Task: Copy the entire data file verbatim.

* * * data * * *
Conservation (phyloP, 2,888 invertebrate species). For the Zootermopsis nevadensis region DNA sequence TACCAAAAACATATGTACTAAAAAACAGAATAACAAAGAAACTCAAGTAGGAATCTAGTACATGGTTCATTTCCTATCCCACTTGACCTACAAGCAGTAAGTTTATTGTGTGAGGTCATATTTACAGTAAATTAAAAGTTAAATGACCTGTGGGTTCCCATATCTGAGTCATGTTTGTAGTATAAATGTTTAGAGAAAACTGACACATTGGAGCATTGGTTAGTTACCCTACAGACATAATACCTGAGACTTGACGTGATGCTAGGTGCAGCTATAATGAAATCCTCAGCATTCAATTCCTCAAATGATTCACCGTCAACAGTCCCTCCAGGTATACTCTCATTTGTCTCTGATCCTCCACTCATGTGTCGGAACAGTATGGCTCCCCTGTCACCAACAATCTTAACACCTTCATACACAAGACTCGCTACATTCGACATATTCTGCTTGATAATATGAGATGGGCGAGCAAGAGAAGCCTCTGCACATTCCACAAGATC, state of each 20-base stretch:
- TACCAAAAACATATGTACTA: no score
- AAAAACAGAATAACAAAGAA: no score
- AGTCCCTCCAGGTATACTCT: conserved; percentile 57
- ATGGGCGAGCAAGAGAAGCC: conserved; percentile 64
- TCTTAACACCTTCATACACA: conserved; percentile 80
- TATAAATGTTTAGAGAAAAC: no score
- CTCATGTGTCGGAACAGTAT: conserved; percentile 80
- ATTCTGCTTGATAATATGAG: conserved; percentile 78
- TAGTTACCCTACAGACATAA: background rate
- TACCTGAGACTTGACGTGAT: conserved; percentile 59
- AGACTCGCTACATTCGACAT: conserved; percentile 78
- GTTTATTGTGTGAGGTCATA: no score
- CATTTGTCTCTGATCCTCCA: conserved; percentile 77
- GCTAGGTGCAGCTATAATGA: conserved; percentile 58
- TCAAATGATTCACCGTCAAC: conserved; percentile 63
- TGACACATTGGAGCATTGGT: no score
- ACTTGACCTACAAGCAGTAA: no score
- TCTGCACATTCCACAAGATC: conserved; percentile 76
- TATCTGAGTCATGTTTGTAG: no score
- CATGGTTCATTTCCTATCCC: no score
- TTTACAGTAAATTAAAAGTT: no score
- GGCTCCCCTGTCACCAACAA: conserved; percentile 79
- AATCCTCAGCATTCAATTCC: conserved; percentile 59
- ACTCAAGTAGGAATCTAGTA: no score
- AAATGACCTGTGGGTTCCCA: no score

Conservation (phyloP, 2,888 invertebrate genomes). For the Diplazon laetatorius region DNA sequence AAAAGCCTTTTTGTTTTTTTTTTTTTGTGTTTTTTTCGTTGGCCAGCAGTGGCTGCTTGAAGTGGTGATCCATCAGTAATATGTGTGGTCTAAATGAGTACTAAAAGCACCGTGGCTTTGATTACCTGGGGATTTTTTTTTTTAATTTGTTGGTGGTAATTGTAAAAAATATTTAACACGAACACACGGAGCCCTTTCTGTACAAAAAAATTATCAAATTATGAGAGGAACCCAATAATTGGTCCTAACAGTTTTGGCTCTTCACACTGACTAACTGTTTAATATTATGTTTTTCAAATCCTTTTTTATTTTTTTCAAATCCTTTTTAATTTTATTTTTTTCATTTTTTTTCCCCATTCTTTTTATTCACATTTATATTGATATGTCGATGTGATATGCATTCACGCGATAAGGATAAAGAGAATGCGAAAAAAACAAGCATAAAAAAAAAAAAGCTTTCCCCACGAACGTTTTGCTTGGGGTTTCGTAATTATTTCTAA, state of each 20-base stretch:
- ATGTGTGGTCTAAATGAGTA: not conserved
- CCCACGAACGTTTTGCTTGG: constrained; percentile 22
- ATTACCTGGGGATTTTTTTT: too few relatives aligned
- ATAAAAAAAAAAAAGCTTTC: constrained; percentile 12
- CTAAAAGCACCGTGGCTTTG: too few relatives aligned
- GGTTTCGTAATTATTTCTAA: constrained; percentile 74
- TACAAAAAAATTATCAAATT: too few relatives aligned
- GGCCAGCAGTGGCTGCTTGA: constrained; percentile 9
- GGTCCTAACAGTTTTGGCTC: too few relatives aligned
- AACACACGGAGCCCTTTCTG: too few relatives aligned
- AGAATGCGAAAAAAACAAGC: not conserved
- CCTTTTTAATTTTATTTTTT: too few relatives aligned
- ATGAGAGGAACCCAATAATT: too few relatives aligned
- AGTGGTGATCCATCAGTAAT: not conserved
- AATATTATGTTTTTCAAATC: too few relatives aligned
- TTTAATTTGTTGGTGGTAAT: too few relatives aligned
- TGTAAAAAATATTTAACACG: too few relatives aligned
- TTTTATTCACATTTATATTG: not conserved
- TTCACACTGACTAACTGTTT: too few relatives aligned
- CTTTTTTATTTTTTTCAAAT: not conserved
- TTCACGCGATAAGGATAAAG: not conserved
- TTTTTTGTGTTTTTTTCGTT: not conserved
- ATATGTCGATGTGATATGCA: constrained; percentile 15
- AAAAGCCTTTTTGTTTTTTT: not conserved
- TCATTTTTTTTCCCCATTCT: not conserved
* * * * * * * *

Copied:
Conservation (phyloP, 2,888 invertebrate species). For the Zootermopsis nevadensis region DNA sequence TACCAAAAACATATGTACTAAAAAACAGAATAACAAAGAAACTCAAGTAGGAATCTAGTACATGGTTCATTTCCTATCCCACTTGACCTACAAGCAGTAAGTTTATTGTGTGAGGTCATATTTACAGTAAATTAAAAGTTAAATGACCTGTGGGTTCCCATATCTGAGTCATGTTTGTAGTATAAATGTTTAGAGAAAACTGACACATTGGAGCATTGGTTAGTTACCCTACAGACATAATACCTGAGACTTGACGTGATGCTAGGTGCAGCTATAATGAAATCCTCAGCATTCAATTCCTCAAATGATTCACCGTCAACAGTCCCTCCAGGTATACTCTCATTTGTCTCTGATCCTCCACTCATGTGTCGGAACAGTATGGCTCCCCTGTCACCAACAATCTTAACACCTTCATACACAAGACTCGCTACATTCGACATATTCTGCTTGATAATATGAGATGGGCGAGCAAGAGAAGCCTCTGCACATTCCACAAGATC, state of each 20-base stretch:
- TACCAAAAACATATGTACTA: no score
- AAAAACAGAATAACAAAGAA: no score
- AGTCCCTCCAGGTATACTCT: conserved; percentile 57
- ATGGGCGAGCAAGAGAAGCC: conserved; percentile 64
- TCTTAACACCTTCATACACA: conserved; percentile 80
- TATAAATGTTTAGAGAAAAC: no score
- CTCATGTGTCGGAACAGTAT: conserved; percentile 80
- ATTCTGCTTGATAATATGAG: conserved; percentile 78
- TAGTTACCCTACAGACATAA: background rate
- TACCTGAGACTTGACGTGAT: conserved; percentile 59
- AGACTCGCTACATTCGACAT: conserved; percentile 78
- GTTTATTGTGTGAGGTCATA: no score
- CATTTGTCTCTGATCCTCCA: conserved; percentile 77
- GCTAGGTGCAGCTATAATGA: conserved; percentile 58
- TCAAATGATTCACCGTCAAC: conserved; percentile 63
- TGACACATTGGAGCATTGGT: no score
- ACTTGACCTACAAGCAGTAA: no score
- TCTGCACATTCCACAAGATC: conserved; percentile 76
- TATCTGAGTCATGTTTGTAG: no score
- CATGGTTCATTTCCTATCCC: no score
- TTTACAGTAAATTAAAAGTT: no score
- GGCTCCCCTGTCACCAACAA: conserved; percentile 79
- AATCCTCAGCATTCAATTCC: conserved; percentile 59
- ACTCAAGTAGGAATCTAGTA: no score
- AAATGACCTGTGGGTTCCCA: no score

Conservation (phyloP, 2,888 invertebrate genomes). For the Diplazon laetatorius region DNA sequence AAAAGCCTTTTTGTTTTTTTTTTTTTGTGTTTTTTTCGTTGGCCAGCAGTGGCTGCTTGAAGTGGTGATCCATCAGTAATATGTGTGGTCTAAATGAGTACTAAAAGCACCGTGGCTTTGATTACCTGGGGATTTTTTTTTTTAATTTGTTGGTGGTAATTGTAAAAAATATTTAACACGAACACACGGAGCCCTTTCTGTACAAAAAAATTATCAAATTATGAGAGGAACCCAATAATTGGTCCTAACAGTTTTGGCTCTTCACACTGACTAACTGTTTAATATTATGTTTTTCAAATCCTTTTTTATTTTTTTCAAATCCTTTTTAATTTTATTTTTTTCATTTTTTTTCCCCATTCTTTTTATTCACATTTATATTGATATGTCGATGTGATATGCATTCACGCGATAAGGATAAAGAGAATGCGAAAAAAACAAGCATAAAAAAAAAAAAGCTTTCCCCACGAACGTTTTGCTTGGGGTTTCGTAATTATTTCTAA, state of each 20-base stretch:
- ATGTGTGGTCTAAATGAGTA: not conserved
- CCCACGAACGTTTTGCTTGG: constrained; percentile 22
- ATTACCTGGGGATTTTTTTT: too few relatives aligned
- ATAAAAAAAAAAAAGCTTTC: constrained; percentile 12
- CTAAAAGCACCGTGGCTTTG: too few relatives aligned
- GGTTTCGTAATTATTTCTAA: constrained; percentile 74
- TACAAAAAAATTATCAAATT: too few relatives aligned
- GGCCAGCAGTGGCTGCTTGA: constrained; percentile 9
- GGTCCTAACAGTTTTGGCTC: too few relatives aligned
- AACACACGGAGCCCTTTCTG: too few relatives aligned
- AGAATGCGAAAAAAACAAGC: not conserved
- CCTTTTTAATTTTATTTTTT: too few relatives aligned
- ATGAGAGGAACCCAATAATT: too few relatives aligned
- AGTGGTGATCCATCAGTAAT: not conserved
- AATATTATGTTTTTCAAATC: too few relatives aligned
- TTTAATTTGTTGGTGGTAAT: too few relatives aligned
- TGTAAAAAATATTTAACACG: too few relatives aligned
- TTTTATTCACATTTATATTG: not conserved
- TTCACACTGACTAACTGTTT: too few relatives aligned
- CTTTTTTATTTTTTTCAAAT: not conserved
- TTCACGCGATAAGGATAAAG: not conserved
- TTTTTTGTGTTTTTTTCGTT: not conserved
- ATATGTCGATGTGATATGCA: constrained; percentile 15
- AAAAGCCTTTTTGTTTTTTT: not conserved
- TCATTTTTTTTCCCCATTCT: not conserved